Look over your goals and revise them so that you are in control of the outcome.

12. Throw away the newspapers.

Most of what is written in the newspapers is BAD NEWS! There is nothing like something very scary to make people buy and read newspapers. Have you noticed that there is rarely, if ever, good news on the front page?

Good news exists everywhere. You don’t have to look hard to find it. If you are having trouble believing this, write down all of the good things you see in a day. People open doors for others, people put on benefit concerts to raise money for injured or ill people. The list can go on.

I fully believe that way more great things happen each day than bad things, and I challenge anyone to prove otherwise.

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13. Work with children.

My job is teaching music to children. It is the best job I can think of. They are so bright, adorable and fun. They are excited about the future, even if the future is a sleepover or a movie. Kids are more balanced than the average adult because they have not learned to be worried or fearful.

Working with children in whatever capacity you can puts you in the same mindset. I get swept away daily by these kids and their ideas. It is the highlight of my life.

14. Listen to music or take a look at some high quality art.

Art and music are the antidote to the stress and negativity of life. It is like the Yin and Yang. It is your choice whether to focus on the good or the bad. Contrary to what many people believe, art and music are not just whimsical pursuits. They are the breath of life.

Many articles tell you to focus on the good but they don’t tell you that you have to make an effort to go out and find the good. It doesn’t just come to you.

Go to Youtube and find music you love, look at websites and books to find art that makes you happy. Bookmark them and go to them often. Make it a large part of your life to seek out and enjoy these things. Tip the balance in favor of things that make you really happy. This has a profound effect on your happiness level.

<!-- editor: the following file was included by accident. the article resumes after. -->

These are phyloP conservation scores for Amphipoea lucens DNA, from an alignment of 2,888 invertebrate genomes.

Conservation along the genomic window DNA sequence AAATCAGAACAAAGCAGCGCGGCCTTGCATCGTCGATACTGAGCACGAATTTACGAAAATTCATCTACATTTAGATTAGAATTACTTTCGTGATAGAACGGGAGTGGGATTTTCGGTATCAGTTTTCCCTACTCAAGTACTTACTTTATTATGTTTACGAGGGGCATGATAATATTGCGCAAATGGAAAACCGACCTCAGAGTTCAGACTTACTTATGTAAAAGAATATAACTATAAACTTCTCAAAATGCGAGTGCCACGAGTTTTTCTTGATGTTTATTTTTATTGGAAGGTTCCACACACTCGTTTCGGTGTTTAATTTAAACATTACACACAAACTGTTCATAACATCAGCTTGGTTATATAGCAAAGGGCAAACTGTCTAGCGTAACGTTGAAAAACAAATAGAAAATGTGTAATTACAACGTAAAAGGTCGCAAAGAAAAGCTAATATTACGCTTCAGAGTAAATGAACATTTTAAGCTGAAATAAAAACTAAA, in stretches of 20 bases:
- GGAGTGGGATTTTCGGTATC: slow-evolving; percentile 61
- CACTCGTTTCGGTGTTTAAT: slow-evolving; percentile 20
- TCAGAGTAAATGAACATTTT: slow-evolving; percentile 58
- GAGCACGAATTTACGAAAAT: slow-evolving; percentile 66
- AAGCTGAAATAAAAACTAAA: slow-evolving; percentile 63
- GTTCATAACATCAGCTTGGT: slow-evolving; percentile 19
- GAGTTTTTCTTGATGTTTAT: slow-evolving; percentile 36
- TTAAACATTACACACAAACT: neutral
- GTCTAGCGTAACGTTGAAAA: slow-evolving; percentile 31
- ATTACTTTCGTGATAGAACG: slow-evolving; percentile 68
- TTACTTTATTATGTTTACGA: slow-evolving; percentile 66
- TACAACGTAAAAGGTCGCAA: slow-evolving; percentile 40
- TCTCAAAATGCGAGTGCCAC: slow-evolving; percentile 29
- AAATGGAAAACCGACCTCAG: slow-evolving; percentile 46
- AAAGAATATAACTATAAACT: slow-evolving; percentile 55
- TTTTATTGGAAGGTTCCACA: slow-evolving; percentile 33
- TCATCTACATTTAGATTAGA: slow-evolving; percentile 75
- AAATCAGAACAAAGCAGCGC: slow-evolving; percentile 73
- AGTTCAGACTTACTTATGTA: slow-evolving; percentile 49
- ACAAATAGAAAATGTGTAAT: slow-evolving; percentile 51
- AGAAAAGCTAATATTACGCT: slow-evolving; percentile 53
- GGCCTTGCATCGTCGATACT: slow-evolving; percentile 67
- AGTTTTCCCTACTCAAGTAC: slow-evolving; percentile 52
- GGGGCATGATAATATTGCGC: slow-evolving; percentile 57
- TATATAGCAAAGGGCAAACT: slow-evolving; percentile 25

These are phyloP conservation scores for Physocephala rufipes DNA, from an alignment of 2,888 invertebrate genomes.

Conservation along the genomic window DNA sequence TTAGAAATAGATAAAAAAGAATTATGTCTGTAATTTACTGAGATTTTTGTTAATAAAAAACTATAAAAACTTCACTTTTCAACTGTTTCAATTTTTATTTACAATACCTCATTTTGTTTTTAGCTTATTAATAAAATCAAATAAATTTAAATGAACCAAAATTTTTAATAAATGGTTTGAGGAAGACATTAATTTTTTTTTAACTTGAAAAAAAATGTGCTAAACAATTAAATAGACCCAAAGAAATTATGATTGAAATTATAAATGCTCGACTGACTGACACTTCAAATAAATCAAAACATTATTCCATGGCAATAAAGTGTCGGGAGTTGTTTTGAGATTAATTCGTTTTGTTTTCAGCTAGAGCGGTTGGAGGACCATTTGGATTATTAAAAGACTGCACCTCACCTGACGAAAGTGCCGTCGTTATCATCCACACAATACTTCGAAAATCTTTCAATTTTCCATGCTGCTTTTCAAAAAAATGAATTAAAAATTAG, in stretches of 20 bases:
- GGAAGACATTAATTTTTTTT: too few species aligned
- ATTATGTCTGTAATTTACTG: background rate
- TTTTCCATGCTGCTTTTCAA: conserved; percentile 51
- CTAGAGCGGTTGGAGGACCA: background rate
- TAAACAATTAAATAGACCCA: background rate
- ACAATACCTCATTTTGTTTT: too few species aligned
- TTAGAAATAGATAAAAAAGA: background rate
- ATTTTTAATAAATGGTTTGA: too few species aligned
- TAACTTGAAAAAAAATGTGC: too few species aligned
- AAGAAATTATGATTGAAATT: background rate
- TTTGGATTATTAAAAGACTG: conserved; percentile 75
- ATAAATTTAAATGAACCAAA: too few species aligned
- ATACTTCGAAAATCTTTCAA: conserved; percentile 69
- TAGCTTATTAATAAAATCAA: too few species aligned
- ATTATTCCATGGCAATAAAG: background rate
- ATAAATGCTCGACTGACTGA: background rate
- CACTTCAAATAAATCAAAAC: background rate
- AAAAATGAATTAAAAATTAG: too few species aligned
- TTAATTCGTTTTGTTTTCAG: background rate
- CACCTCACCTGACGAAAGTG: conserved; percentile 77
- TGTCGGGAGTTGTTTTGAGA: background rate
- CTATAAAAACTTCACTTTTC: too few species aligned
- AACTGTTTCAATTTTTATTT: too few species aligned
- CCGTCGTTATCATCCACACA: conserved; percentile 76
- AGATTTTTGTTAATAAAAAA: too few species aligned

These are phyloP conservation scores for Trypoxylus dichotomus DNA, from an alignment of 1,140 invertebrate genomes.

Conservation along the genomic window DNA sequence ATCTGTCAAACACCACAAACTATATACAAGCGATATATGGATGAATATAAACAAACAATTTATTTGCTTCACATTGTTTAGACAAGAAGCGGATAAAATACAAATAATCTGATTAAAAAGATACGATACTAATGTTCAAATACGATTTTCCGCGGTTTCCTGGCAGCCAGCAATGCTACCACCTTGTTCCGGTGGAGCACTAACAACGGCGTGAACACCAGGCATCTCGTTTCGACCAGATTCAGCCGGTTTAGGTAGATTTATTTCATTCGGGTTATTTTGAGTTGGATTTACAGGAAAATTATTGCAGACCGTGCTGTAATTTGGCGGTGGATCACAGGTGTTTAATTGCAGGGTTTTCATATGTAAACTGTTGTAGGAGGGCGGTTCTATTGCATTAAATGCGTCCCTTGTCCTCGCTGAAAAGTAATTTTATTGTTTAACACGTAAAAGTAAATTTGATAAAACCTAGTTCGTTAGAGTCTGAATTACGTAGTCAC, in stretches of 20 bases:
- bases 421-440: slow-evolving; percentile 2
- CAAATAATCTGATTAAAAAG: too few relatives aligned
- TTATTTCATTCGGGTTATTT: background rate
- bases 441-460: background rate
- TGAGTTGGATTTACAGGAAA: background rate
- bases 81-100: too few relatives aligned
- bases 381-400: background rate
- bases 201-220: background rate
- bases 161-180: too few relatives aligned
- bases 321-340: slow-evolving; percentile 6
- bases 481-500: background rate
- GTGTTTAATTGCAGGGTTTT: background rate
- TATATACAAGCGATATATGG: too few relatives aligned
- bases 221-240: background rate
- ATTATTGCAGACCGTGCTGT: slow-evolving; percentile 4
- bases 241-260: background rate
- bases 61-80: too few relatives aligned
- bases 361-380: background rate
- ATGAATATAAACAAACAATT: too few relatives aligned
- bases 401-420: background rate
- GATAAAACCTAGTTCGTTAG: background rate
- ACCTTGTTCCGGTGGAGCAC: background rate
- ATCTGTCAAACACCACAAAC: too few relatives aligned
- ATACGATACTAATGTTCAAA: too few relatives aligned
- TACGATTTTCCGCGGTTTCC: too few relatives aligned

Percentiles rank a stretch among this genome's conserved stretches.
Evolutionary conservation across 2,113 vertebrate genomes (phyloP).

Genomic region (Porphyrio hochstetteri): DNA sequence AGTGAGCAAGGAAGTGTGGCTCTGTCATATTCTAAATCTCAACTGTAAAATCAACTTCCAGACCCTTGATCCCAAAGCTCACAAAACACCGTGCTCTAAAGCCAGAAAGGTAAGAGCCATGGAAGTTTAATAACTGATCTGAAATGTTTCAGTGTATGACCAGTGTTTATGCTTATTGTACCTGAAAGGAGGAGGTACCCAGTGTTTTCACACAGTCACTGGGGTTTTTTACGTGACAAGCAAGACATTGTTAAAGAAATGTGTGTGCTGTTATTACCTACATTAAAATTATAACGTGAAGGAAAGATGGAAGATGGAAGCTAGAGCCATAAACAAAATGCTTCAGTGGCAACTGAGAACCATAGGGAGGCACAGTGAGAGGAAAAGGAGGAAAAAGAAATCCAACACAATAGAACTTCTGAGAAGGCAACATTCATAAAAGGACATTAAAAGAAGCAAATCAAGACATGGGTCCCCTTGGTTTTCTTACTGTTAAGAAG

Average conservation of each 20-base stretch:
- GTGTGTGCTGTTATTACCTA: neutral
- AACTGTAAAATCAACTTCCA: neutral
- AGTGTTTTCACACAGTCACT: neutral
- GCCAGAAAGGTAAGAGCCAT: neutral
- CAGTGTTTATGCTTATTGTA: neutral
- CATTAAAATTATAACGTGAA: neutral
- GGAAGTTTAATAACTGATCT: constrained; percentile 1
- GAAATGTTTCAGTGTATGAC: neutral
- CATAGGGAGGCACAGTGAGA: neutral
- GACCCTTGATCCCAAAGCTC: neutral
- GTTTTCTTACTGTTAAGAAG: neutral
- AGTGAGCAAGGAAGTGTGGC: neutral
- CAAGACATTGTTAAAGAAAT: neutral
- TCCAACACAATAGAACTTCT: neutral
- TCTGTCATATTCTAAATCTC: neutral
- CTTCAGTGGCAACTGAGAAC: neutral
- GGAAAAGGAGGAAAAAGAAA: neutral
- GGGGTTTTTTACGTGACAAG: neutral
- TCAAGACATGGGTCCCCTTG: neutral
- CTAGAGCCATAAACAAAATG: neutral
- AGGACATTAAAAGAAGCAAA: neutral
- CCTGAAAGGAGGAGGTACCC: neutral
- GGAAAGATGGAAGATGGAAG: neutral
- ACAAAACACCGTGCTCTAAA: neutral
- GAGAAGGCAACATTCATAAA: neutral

Go have a look in the dusty corners of your mind and pull out some of your old decisions and thoughts about things. Take a look at them in the bright light of day and see if they still make sense. If not, toss them in the trash and move on!

Good Luck!

Featured photo credit: sunflares free sun enjoyment of deep breathing girl via shutterstock.com

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Last Updated on March 14, 2019

7 Questions to Ask in a Job Interview That Will Impress the Interviewer

7 Questions to Ask in a Job Interview That Will Impress the Interviewer

Recruiters might hold thousands of interviews in their careers and a lot of them are reporting the same thing—that most candidates play it safe with the questions they ask, or have no questions to ask in a job interview at all.

For job applicants, this approach is crazy! This is a job that you’re going to dedicate a lot of hours to and that might have a huge impact on your future career. Don’t throw away the chance to figure out if the position is perfect for you.

Here are 7 killer questions to ask in a job interview that will both impress your counterpart and give you some really useful insights into whether this job will be a dream … or a nightmare.

1. What are some challenges I might come up against this role?